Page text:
Develop the sequence
To tell a story, you must put ideas in a sequence that builds on the previous ideas.
Begin by collecting and grouping major and minor ideas in your map. To put them in a sequence, review each topic and ask yourself:
- What does the reader need to know to understand this?
- How likely are they to know it?
Make sure you give them enough information to understand your idea, without assuming too much.
Complex information that some people might already know can be put in an Appendix. You can then mention it briefly in your document and point them to an Appendix for a deeper explanation. This avoids interrupting the flow by diverting to a detailed explanation of something.
Put conclusions first followed by reasoning
When describing something, state the conclusion first, then follow it up with supporting evidence.
Don’t list your evidence first and your conclusion at the end. The reader may have already drawn their own (different) conclusion before they get to yours.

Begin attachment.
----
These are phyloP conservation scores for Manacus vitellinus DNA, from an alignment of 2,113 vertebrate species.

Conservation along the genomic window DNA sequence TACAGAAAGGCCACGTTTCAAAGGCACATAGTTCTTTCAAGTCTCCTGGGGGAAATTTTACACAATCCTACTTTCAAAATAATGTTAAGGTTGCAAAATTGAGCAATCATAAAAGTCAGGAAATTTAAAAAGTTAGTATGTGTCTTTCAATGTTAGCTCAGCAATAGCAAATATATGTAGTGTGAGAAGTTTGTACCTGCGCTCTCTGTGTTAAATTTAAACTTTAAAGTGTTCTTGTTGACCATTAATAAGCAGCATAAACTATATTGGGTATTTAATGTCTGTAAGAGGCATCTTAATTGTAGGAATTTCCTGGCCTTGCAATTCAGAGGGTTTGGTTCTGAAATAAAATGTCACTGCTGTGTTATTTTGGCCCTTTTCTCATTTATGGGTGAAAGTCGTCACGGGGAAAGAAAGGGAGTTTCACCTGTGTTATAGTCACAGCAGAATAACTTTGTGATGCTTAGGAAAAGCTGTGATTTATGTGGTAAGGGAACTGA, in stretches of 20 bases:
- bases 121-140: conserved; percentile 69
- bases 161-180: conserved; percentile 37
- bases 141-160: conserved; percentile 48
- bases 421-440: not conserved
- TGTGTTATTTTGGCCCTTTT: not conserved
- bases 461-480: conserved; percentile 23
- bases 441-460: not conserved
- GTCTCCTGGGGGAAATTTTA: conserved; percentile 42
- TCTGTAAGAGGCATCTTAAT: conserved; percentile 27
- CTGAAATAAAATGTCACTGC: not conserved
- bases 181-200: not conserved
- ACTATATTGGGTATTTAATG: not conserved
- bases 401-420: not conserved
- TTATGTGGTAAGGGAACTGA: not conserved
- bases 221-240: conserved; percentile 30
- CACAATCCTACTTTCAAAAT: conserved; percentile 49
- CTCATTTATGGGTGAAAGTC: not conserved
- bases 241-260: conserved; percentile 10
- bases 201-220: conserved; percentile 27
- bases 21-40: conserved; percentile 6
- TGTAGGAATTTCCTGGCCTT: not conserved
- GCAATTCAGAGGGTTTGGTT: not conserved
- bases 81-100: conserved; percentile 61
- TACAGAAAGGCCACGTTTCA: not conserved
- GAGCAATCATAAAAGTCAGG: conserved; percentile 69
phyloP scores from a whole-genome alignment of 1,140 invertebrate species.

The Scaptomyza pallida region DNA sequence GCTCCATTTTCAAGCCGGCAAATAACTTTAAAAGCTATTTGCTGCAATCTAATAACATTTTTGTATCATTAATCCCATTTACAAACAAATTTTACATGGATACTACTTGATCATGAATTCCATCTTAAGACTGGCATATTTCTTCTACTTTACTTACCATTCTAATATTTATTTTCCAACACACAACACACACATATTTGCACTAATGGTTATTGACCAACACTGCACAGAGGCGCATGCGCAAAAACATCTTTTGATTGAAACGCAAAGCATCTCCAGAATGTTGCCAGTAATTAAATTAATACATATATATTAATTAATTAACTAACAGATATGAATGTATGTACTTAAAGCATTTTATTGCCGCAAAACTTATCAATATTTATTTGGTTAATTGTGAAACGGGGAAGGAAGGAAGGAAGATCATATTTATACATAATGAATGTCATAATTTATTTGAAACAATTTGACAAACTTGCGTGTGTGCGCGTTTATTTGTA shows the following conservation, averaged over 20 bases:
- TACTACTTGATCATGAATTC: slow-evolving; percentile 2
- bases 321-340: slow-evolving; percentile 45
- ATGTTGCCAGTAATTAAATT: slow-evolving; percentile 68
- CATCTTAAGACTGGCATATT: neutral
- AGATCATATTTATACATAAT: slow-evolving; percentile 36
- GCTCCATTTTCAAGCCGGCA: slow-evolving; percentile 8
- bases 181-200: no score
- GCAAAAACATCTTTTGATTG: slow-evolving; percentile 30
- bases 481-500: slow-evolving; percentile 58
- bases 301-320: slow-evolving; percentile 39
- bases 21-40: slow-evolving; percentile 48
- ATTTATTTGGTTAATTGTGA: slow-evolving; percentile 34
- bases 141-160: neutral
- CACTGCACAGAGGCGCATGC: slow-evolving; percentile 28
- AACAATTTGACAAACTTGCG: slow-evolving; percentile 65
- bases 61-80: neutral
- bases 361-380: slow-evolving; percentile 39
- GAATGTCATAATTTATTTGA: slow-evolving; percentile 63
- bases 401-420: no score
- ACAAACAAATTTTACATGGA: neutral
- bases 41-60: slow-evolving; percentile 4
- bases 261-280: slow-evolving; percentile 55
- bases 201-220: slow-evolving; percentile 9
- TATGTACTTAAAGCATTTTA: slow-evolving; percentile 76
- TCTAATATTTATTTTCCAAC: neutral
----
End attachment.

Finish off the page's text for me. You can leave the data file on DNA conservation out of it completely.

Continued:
Conclusion first and evidence second is called inductive reasoning. Giving the evidence first and the conclusion last is called deductive reasoning because you are hoping the reader will deduce the same conclusions as you. They might not!
Don’t present too many ideas at one time
Avoid giving the reader too many new ideas at the same time. Seven is considered a reasonable limit, but three to five is better.
There is a limit to how many things someone can hold in their mind and maintain their concentration.
This budget can be affected by raising questions in the reader’s mind before you can answer them. You should avoid doing this, as they will be distracted by trying to understand something without forgetting their question, hoping that things will be made clear later.
Check spelling and grammar
Get someone else to review your spelling and grammar, especially if you are proposing or pitching something. It can be very difficult to see your own spelling mistakes.
Some people don’t mind about spelling, but others think it reflects on the care and attention given to your work, and it will influence their opinions.
Tip: If you make a draft export to Word, it will usually check your spelling and grammar for you.